His lecture, titled “Global Collaborations and Improving Glaucoma Care,” was co-sponsored by Prevent Blindness America and Glaucoma Research Foundation (GRF).
Dr. Robin talked with us about his lecture and what it meant to him to deliver a lecture named for Robert N. Shaffer, MD. Dr. Shaffer was a founder of Glaucoma Research Foundation in San Francisco where he established his glaucoma practice in 1949 and trained more than 40 glaucoma fellows.
Dr. Alan Robin: The topic of my lecture was “Global Collaborations and Improving Glaucoma Care.” For the lecture I wanted to summarize my life experiences in glaucoma and how I have learned and been inspired by my global collaborations with centers in both India and Nepal. I started out in glaucoma back in 1978. I worked with Dr. Norval Christy, a missionary in Pakistan who had become an ophthalmologist when he recognized the needless blindness caused by cataracts — he was personally able to perform over 300 high quality cataract operations a day. He was a mentor to me who helped me to see patients as individuals and understand patients’ needs. I learned how better organized, efficient patient care could improve outcomes and social marketing could have a positive role in reducing needless visual disability.
At that time, seeing the need for better glaucoma treatments, I decided to dedicate my life to glaucoma — and I realized one could learn much from individuals in developing countries that could be applicable to the United States. Learning from the bottom of the pyramid, or reverse innovation, has been a driving force. What I decided to do was to work in the less developed world and develop better glaucoma therapies, and to take these innovations and apply them to my work with patients in the United States. One of my current main interests is improving glaucoma medication adherence.
GRF: Why is global collaboration important?
Dr. Robin: I think often many of us work in “islands” or “silo” our work, and one of the most important things for me was collaborating with individuals in both Nepal and areas of India that have taught me much more than I’ve ever taught them, and we’ve been able to do the type of projects that nobody would be able to do in the United States.
GRF: What did it mean to you to deliver the Robert N. Shaffer Lecture?
Dr. Robin: I think that Dr. Shaffer was probably one of the most influential people in glaucoma during his lifetime in many ways, both in his clinical and academic work and his ability to develop future leaders. If you look at people like Dunbar Hoskins, Paul Lichter, Don Minckler, and Mark Lieberman who were his fellows, among others who were really influential, these are people who are true leaders. Dr. Shaffer had an influence on me personally, as well. I was a fellow between 1978 and 1979. The three premier fellowships at that time were the Shaffer Fellowship in San Francisco, one at Washington University in St. Louis, and the Chandler Grant Fellowship in Boston — and I stayed at Hopkins (Wilmer Eye Institute at Johns Hopkins) because of my family.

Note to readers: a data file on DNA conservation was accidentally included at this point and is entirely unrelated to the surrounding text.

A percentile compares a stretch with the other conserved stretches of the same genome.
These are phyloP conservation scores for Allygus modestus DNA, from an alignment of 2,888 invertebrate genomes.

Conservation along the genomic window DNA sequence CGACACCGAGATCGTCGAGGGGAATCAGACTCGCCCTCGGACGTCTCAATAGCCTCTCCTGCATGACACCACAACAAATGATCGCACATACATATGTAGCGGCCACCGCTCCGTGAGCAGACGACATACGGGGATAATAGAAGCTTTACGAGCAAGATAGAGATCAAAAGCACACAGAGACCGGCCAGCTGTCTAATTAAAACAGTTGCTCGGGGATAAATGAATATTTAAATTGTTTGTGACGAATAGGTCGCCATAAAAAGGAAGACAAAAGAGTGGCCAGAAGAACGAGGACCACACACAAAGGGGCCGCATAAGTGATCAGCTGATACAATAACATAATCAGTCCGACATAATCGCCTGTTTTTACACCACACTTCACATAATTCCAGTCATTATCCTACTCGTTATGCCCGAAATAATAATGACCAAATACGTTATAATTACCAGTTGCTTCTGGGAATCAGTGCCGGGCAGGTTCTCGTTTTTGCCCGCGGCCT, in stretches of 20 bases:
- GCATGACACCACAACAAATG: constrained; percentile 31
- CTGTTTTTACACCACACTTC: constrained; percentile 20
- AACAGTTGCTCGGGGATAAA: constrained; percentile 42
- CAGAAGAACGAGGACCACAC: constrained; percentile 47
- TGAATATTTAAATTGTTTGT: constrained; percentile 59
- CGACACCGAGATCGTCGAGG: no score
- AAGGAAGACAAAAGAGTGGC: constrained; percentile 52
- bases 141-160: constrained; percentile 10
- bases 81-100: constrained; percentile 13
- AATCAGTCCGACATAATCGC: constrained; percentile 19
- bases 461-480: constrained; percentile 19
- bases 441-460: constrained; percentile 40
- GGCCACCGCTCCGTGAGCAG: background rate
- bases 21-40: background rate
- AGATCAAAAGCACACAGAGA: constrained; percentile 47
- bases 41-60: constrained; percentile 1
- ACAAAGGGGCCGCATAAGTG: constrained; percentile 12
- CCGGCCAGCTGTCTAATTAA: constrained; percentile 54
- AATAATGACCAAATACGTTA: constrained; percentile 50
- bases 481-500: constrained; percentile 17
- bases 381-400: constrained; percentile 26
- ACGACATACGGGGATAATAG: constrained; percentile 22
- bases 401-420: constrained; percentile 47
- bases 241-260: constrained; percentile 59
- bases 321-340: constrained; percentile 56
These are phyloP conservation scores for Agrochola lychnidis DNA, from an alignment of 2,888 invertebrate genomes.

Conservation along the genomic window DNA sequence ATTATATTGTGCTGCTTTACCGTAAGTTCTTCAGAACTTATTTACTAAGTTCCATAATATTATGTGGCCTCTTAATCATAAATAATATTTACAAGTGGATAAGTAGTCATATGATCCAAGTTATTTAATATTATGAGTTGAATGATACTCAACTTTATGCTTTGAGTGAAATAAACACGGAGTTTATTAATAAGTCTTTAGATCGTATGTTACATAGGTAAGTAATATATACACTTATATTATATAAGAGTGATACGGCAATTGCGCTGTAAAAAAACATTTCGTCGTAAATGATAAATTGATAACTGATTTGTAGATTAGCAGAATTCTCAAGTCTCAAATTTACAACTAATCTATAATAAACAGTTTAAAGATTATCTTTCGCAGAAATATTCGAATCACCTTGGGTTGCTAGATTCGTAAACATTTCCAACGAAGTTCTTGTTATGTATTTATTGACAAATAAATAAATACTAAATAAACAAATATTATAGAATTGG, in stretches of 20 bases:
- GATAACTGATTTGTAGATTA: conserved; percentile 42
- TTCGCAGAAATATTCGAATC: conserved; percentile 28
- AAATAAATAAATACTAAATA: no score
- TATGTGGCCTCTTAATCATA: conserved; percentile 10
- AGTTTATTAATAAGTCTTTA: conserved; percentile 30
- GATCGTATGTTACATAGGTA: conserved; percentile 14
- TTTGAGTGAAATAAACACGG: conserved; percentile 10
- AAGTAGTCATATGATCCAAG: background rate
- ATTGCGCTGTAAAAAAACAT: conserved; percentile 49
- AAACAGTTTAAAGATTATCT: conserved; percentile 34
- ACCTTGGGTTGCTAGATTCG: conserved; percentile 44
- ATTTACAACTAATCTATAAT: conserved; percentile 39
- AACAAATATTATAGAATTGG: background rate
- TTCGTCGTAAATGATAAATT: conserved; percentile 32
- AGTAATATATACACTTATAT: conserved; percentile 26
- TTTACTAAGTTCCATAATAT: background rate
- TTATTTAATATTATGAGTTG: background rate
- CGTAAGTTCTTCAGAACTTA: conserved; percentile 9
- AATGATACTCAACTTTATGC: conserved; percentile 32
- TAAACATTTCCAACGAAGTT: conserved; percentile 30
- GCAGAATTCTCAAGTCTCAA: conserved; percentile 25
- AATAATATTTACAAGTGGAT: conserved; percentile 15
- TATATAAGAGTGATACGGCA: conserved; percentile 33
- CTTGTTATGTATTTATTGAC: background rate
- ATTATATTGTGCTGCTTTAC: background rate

I remember working with my mentor at that time, Dr. Irvin Pollack, who was very close with Bob Shaffer. Irv had developed laser iridotomy for glaucoma with the argon laser, and Bob took the time to personally thank Irv for all his work and congratulate him. Bob Shaffer was really a consummate teacher and gentleman, and he tried to develop and enable people working with him — and part of what I do is try to develop people to their fullest potentials.
GRF: Are you optimistic about the future of glaucoma care?
Dr. Robin: I’m really excited about the future of glaucoma care. Why? Because things are coming together right now. There’s a lot of technology that didn’t exist before, there’s the impact of the Internet and social media, plus the ability of computers to not only change how we analyze statistically, but also for us to do genetic research in a way that no one thought we could do twenty years ago. I think that the advantage now is that we are able to keep it simple. We have smartphone and iPad apps that can help to detect glaucoma; we have various options that are portable, inexpensive, and durable that we did not have access to previously.
I also think that the desire to help — the number of people interested in using technology for helping others with eye care issues — that it’s really very inspiring. Another important development will be better systems for getting patients “into the system” — better health care choices for patients. One of the major issues that we see with glaucoma treatment is adherence to medication, and I believe that we will soon be able to tailor therapies with longer-lasting medication delivery systems, so that treatment won’t depend on patients putting in eye drops.
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Article by Alan L. Robin, MD.
First posted on September 14, 2015; Last reviewed on April 7, 2022.